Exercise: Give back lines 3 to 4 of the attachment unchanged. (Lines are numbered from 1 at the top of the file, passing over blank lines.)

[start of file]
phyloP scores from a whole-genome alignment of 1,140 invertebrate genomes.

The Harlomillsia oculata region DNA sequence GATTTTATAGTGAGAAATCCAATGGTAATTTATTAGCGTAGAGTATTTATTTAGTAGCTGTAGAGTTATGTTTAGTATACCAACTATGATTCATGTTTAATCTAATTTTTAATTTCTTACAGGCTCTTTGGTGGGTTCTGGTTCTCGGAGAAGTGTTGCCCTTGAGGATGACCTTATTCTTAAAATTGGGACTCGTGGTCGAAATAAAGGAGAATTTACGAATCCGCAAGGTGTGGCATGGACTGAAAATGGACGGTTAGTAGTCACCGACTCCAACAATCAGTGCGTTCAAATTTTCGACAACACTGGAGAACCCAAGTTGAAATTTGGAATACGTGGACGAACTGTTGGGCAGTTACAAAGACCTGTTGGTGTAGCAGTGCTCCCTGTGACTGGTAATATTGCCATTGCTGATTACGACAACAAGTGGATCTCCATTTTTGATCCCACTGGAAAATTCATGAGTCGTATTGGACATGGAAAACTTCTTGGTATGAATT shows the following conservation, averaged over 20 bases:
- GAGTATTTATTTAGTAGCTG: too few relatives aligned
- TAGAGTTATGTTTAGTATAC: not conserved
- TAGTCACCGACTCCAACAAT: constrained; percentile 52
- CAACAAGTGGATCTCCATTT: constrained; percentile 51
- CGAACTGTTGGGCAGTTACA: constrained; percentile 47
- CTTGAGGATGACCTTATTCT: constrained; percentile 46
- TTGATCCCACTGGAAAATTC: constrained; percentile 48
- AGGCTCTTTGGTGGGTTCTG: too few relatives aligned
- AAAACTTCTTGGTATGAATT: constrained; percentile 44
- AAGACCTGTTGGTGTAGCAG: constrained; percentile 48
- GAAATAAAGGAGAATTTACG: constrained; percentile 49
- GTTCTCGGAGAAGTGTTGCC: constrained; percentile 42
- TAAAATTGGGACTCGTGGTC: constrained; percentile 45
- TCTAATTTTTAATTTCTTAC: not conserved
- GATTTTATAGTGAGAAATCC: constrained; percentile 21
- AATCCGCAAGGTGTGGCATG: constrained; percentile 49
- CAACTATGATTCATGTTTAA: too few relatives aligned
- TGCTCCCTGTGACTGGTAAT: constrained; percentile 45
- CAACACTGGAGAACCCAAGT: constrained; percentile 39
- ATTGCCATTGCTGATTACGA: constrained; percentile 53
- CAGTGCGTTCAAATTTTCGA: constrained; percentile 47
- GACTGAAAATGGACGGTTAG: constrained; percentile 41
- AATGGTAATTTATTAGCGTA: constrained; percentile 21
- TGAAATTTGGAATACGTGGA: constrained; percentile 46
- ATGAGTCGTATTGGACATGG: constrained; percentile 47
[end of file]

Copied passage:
- GAGTATTTATTTAGTAGCTG: too few relatives aligned
- TAGAGTTATGTTTAGTATAC: not conserved